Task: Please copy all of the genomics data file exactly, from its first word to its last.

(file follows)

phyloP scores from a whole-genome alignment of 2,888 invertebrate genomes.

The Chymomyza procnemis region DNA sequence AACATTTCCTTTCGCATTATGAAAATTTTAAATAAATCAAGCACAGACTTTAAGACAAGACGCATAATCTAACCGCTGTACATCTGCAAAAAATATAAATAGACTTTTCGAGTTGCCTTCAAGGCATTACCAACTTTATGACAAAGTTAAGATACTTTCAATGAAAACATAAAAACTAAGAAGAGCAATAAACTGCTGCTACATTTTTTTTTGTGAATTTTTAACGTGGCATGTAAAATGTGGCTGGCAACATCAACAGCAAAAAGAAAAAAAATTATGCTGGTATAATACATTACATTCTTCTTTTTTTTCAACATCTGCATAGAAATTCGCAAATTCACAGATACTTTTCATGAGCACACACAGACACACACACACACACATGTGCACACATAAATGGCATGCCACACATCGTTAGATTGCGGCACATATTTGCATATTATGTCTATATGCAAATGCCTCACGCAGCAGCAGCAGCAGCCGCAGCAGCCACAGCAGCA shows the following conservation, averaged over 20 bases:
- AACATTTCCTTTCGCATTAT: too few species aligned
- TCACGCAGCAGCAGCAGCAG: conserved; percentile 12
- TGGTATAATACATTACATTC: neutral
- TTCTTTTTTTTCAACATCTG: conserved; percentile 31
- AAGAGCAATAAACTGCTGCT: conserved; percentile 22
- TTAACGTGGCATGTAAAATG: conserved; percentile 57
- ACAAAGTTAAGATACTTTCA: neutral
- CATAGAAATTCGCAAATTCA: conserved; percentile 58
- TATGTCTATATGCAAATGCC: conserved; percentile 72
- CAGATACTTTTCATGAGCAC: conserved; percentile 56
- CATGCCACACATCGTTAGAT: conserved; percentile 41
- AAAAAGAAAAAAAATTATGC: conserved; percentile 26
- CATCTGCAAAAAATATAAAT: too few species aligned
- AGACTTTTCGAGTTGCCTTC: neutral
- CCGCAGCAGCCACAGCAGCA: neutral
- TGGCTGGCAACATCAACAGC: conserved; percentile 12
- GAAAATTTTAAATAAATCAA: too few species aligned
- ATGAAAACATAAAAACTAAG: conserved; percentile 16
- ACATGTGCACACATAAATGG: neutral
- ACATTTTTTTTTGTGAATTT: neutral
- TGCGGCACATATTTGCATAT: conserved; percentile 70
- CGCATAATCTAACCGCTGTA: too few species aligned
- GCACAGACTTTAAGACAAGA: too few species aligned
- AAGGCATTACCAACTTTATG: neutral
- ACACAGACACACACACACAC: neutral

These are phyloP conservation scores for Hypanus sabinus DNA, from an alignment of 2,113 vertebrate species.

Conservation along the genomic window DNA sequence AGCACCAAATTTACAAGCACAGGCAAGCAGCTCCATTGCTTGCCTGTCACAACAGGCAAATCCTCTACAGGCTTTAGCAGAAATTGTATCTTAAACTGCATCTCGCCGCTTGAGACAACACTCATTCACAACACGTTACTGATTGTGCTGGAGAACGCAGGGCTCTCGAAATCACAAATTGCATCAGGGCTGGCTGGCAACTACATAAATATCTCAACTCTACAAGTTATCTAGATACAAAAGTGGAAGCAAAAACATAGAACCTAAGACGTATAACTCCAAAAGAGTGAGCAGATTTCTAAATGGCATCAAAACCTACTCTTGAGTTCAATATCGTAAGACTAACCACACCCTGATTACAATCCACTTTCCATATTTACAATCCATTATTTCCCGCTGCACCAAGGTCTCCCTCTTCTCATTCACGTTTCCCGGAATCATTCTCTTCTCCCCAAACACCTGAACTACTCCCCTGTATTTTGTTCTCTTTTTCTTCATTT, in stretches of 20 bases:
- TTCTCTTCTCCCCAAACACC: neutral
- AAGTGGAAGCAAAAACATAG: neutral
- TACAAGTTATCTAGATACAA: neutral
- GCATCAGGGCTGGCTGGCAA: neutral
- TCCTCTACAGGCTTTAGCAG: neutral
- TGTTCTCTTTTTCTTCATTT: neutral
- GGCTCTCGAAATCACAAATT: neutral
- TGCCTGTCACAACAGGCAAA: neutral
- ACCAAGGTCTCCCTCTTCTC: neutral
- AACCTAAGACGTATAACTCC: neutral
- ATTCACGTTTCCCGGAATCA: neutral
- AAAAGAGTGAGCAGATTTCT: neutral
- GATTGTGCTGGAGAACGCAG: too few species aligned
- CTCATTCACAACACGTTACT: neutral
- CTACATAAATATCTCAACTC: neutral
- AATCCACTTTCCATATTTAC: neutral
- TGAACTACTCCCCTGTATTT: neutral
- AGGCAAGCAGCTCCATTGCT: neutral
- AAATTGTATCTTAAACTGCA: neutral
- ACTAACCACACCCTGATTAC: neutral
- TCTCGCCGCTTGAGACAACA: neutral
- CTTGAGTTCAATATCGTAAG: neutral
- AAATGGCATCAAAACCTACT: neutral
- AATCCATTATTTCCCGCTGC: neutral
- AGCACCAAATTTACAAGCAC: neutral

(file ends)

phyloP scores from a whole-genome alignment of 2,888 invertebrate genomes.

The Chymomyza procnemis region DNA sequence AACATTTCCTTTCGCATTATGAAAATTTTAAATAAATCAAGCACAGACTTTAAGACAAGACGCATAATCTAACCGCTGTACATCTGCAAAAAATATAAATAGACTTTTCGAGTTGCCTTCAAGGCATTACCAACTTTATGACAAAGTTAAGATACTTTCAATGAAAACATAAAAACTAAGAAGAGCAATAAACTGCTGCTACATTTTTTTTTGTGAATTTTTAACGTGGCATGTAAAATGTGGCTGGCAACATCAACAGCAAAAAGAAAAAAAATTATGCTGGTATAATACATTACATTCTTCTTTTTTTTCAACATCTGCATAGAAATTCGCAAATTCACAGATACTTTTCATGAGCACACACAGACACACACACACACACATGTGCACACATAAATGGCATGCCACACATCGTTAGATTGCGGCACATATTTGCATATTATGTCTATATGCAAATGCCTCACGCAGCAGCAGCAGCAGCCGCAGCAGCCACAGCAGCA shows the following conservation, averaged over 20 bases:
- AACATTTCCTTTCGCATTAT: too few species aligned
- TCACGCAGCAGCAGCAGCAG: conserved; percentile 12
- TGGTATAATACATTACATTC: neutral
- TTCTTTTTTTTCAACATCTG: conserved; percentile 31
- AAGAGCAATAAACTGCTGCT: conserved; percentile 22
- TTAACGTGGCATGTAAAATG: conserved; percentile 57
- ACAAAGTTAAGATACTTTCA: neutral
- CATAGAAATTCGCAAATTCA: conserved; percentile 58
- TATGTCTATATGCAAATGCC: conserved; percentile 72
- CAGATACTTTTCATGAGCAC: conserved; percentile 56
- CATGCCACACATCGTTAGAT: conserved; percentile 41
- AAAAAGAAAAAAAATTATGC: conserved; percentile 26
- CATCTGCAAAAAATATAAAT: too few species aligned
- AGACTTTTCGAGTTGCCTTC: neutral
- CCGCAGCAGCCACAGCAGCA: neutral
- TGGCTGGCAACATCAACAGC: conserved; percentile 12
- GAAAATTTTAAATAAATCAA: too few species aligned
- ATGAAAACATAAAAACTAAG: conserved; percentile 16
- ACATGTGCACACATAAATGG: neutral
- ACATTTTTTTTTGTGAATTT: neutral
- TGCGGCACATATTTGCATAT: conserved; percentile 70
- CGCATAATCTAACCGCTGTA: too few species aligned
- GCACAGACTTTAAGACAAGA: too few species aligned
- AAGGCATTACCAACTTTATG: neutral
- ACACAGACACACACACACAC: neutral

These are phyloP conservation scores for Hypanus sabinus DNA, from an alignment of 2,113 vertebrate species.

Conservation along the genomic window DNA sequence AGCACCAAATTTACAAGCACAGGCAAGCAGCTCCATTGCTTGCCTGTCACAACAGGCAAATCCTCTACAGGCTTTAGCAGAAATTGTATCTTAAACTGCATCTCGCCGCTTGAGACAACACTCATTCACAACACGTTACTGATTGTGCTGGAGAACGCAGGGCTCTCGAAATCACAAATTGCATCAGGGCTGGCTGGCAACTACATAAATATCTCAACTCTACAAGTTATCTAGATACAAAAGTGGAAGCAAAAACATAGAACCTAAGACGTATAACTCCAAAAGAGTGAGCAGATTTCTAAATGGCATCAAAACCTACTCTTGAGTTCAATATCGTAAGACTAACCACACCCTGATTACAATCCACTTTCCATATTTACAATCCATTATTTCCCGCTGCACCAAGGTCTCCCTCTTCTCATTCACGTTTCCCGGAATCATTCTCTTCTCCCCAAACACCTGAACTACTCCCCTGTATTTTGTTCTCTTTTTCTTCATTT, in stretches of 20 bases:
- TTCTCTTCTCCCCAAACACC: neutral
- AAGTGGAAGCAAAAACATAG: neutral
- TACAAGTTATCTAGATACAA: neutral
- GCATCAGGGCTGGCTGGCAA: neutral
- TCCTCTACAGGCTTTAGCAG: neutral
- TGTTCTCTTTTTCTTCATTT: neutral
- GGCTCTCGAAATCACAAATT: neutral
- TGCCTGTCACAACAGGCAAA: neutral
- ACCAAGGTCTCCCTCTTCTC: neutral
- AACCTAAGACGTATAACTCC: neutral
- ATTCACGTTTCCCGGAATCA: neutral
- AAAAGAGTGAGCAGATTTCT: neutral
- GATTGTGCTGGAGAACGCAG: too few species aligned
- CTCATTCACAACACGTTACT: neutral
- CTACATAAATATCTCAACTC: neutral
- AATCCACTTTCCATATTTAC: neutral
- TGAACTACTCCCCTGTATTT: neutral
- AGGCAAGCAGCTCCATTGCT: neutral
- AAATTGTATCTTAAACTGCA: neutral
- ACTAACCACACCCTGATTAC: neutral
- TCTCGCCGCTTGAGACAACA: neutral
- CTTGAGTTCAATATCGTAAG: neutral
- AAATGGCATCAAAACCTACT: neutral
- AATCCATTATTTCCCGCTGC: neutral
- AGCACCAAATTTACAAGCAC: neutral